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Date: Thu, 22 Oct 98 22:22:50 CDT
From: ndatta@aol.com
Subject: Bangladesh: Pinochet and Tikka: Birds of a Feather!
Organization: Deja News - The Leader in Internet Discussion
Article: 45946
Message-ID: <bulk.26276.19981024001635@chumbly.math.missouri.edu>

News From Bangladesh
Daily Internet Edition

Pinochet and Tikka: Birds of same feather!

By A.H. Jaffor Ullah, <jhankar@bellsouth.net>
22 October 1998

It seems as if retired General Pinochet the infamous Chilean despot of the last two decades is in serious trouble now. He came to the island nation of UK to have a minor operation of some kind. After a brief convalescence, as he was getting ready to leave for Chile, the lawmen of the island nation converged on him and arrested him at the request of Spanish government.

You see General Augusto Pinochet has a checkered past even though he ruled the South American nation of Chile with an iron-grip from 1973 through 1990. He was so powerful and popular among army that he wanted to be the president of Chile for life. Too bad, a plebiscite held in 1988 had all but rejected his candidacy as president beyond 1990. He was, however, able to secure a position in the senate of his country. He is now Senator Pinochet.

In 1973, General Pinochet staged a violent coup to grab power from President Salvador Allende, a democratically elected socialist. In that violent coup, the military bombed the presidential palace from airplane and President Allende died in the palace. President Allende was the leader of the left-wing Unidad Popular coalition, which promised a ‘transition to socialism.’ The decade 1970s was mired with East-West Cold War tension throughout the globe. The news of socialist Allende’s ascension to power in the Western Hemisphere caused some commotion in the West. It was rumored that CIA had a direct hand in the removal of Allende. Chilean army executed the coup plan flawlessly and General Augusto Pinochet became a permanent fixture in Chilean politics. However, there was a price tag to keep the unpopular general as head of state in Chile. Pinochet and his army launched a reign of terror in the aftermath of coup, especially in the colleges and universities where Allende had grassroots support. Thousands of university-college students were forcibly taken from the campus. Most never returned alive. Their bodies were found scattered all over Santiago in shallow graves.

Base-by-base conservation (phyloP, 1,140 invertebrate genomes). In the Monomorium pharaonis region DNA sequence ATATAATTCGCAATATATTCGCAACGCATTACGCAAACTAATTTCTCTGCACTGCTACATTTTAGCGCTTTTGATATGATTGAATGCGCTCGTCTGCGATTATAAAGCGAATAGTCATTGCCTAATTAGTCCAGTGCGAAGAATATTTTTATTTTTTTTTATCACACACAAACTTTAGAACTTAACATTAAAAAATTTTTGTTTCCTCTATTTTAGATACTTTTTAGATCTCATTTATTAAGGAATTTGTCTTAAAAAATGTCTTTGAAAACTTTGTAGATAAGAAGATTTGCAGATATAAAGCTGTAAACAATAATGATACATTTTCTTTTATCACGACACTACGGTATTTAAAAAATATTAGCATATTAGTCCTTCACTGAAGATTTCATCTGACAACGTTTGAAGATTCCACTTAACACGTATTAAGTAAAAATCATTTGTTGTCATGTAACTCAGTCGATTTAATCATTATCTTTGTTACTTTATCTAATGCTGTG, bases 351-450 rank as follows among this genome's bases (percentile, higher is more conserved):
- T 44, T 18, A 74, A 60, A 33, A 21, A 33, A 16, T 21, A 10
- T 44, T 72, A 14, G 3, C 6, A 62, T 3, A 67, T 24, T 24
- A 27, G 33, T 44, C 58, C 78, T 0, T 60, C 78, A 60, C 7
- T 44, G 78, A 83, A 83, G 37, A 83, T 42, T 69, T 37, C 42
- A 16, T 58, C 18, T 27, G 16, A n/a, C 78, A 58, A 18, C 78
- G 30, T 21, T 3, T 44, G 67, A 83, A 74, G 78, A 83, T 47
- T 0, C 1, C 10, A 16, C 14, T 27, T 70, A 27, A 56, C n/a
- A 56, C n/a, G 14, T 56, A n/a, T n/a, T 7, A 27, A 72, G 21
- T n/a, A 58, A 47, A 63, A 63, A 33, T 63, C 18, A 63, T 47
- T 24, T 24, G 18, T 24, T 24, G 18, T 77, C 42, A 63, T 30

Octogenarian Pinochet thought the world had all but forgotten his misdeeds. In Chile, the powerful army provides him the needed protection, and there are some loyalists in the senate too. Thus, no one in Chile had ever lodged any protest against him in the court of law. The Spanish government, however, never gave up on Pinochet. Some Spanish citizens were murdered in Chile during the reign of terror while Pinochet was president. Now that Pinochet is recuperating in UK, the Spanish government has asked the UK authority to arrest Pinochet for committing crime against humanity. They want to extradite Pinochet to Spain so that the aging general can stand trial for his misdeeds. I sincerely hope General Pinochet will have a date with the Spanish court in Madrid soon.